The results of the study conducted by the University of Nottingham and IIT Hyderabad seem to hold true for married couples across socio-economic backgrounds. Flavia Agnes, a women’s rights lawyer who has worked consistently on issues of gender and law reforms, told me about the self-help groups she worked with in Maharashtra. “These women were not doing anything earlier, but once they got involved with the self-help group programme and started earning, they were subjected to more violence,” she said. Agnes also talked about how it takes years for a woman to come out of a violent marriage even if she is educated and financially independent. “Education system is to be blamed. Women are not taught about their rights or the legal remedies available to them,” she added.
One of the women I spoke to was in a live-in relationship and never wanted to get married. Ananya (name changed), 25, a Junior Project Fellow in a University in India, describes herself as a workaholic and believes that marriage is an inherently patriarchal institution. She earns double what her partner does. “I don’t understand why people get married. I am pretty sure I don’t want it. I will only get married if finding accommodation together becomes difficult,” she said and laughed.
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While my tweet about the study drew many responses, not all of them were bad. Arushi (name changed), 30, is an independent writer based in Delhi. She has been earning more than her husband for a while now, but it has never been a concern. “We both are quite invested in each other’s professional growth,” she said. Both Arushi and her partner grew up with working mothers. “When we were dating, I called him one day, and he said he is busy helping his mother in the kitchen and he will call back later. This was rare and reassuring. One usually does not hear things like this from men,” she added. Sumedha (name changed), 37, who moved to Germany after her PhD is also in a happy relationship. “My husband and I earn more or less the same, and it works well. I wanted equality in our relationship from the beginning itself. No gifts were exchanged during our wedding ceremony,” she told me on a call.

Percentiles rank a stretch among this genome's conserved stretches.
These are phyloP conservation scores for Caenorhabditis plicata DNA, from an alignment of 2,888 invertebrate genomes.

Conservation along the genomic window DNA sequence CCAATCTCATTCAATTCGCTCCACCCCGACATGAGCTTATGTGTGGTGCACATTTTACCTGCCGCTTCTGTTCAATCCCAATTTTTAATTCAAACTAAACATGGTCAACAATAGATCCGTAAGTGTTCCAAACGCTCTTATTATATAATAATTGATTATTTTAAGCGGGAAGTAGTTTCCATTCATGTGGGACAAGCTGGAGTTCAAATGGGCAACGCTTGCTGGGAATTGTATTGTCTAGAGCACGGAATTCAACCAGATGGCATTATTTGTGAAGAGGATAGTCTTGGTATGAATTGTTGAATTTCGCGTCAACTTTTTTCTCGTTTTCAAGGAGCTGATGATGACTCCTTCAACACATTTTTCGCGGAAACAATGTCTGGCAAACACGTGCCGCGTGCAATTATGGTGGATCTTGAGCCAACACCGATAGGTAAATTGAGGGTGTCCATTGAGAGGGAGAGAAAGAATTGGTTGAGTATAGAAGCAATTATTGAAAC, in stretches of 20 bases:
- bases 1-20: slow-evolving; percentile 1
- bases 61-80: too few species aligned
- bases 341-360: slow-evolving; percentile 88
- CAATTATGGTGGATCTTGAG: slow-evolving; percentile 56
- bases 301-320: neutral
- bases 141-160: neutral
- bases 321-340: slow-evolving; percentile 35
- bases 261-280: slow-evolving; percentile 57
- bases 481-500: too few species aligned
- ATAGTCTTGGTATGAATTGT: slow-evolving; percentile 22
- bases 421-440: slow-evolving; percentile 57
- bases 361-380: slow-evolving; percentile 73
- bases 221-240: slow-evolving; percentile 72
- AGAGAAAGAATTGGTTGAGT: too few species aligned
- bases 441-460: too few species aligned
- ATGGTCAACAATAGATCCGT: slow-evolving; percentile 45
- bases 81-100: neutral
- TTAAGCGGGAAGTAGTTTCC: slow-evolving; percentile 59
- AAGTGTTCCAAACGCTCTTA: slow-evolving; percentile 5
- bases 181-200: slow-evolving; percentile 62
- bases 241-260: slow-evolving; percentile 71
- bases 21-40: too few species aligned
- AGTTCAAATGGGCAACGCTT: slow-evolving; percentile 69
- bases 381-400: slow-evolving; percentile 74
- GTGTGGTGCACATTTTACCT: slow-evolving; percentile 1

The assumption I started off with before reporting on this story, that women’s education and financial independence are enough to empower them, is not universally true. Earning more than men or equal to them might worsen things for women in a lot of cases; however, there are still smaller wins to celebrate if we zoom out and look at the larger picture. Most of the women I spoke to had the power to choose. They could choose if and when they wanted to marry, how they wanted to marry and whom they wanted to marry. The power to choose a man because he helps his mother in the kitchen or the power to ensure that gifts are not exchanged in the wedding ceremony, or even just the ability to say no to marriage or walk out of a marriage, regardless of how complex that is to navigate, I think, tells us that things are not as grim as they appear to be.
Prakriti is an independent writer. She writes on gender, cinema, and relationships and tweets as @kritipraa.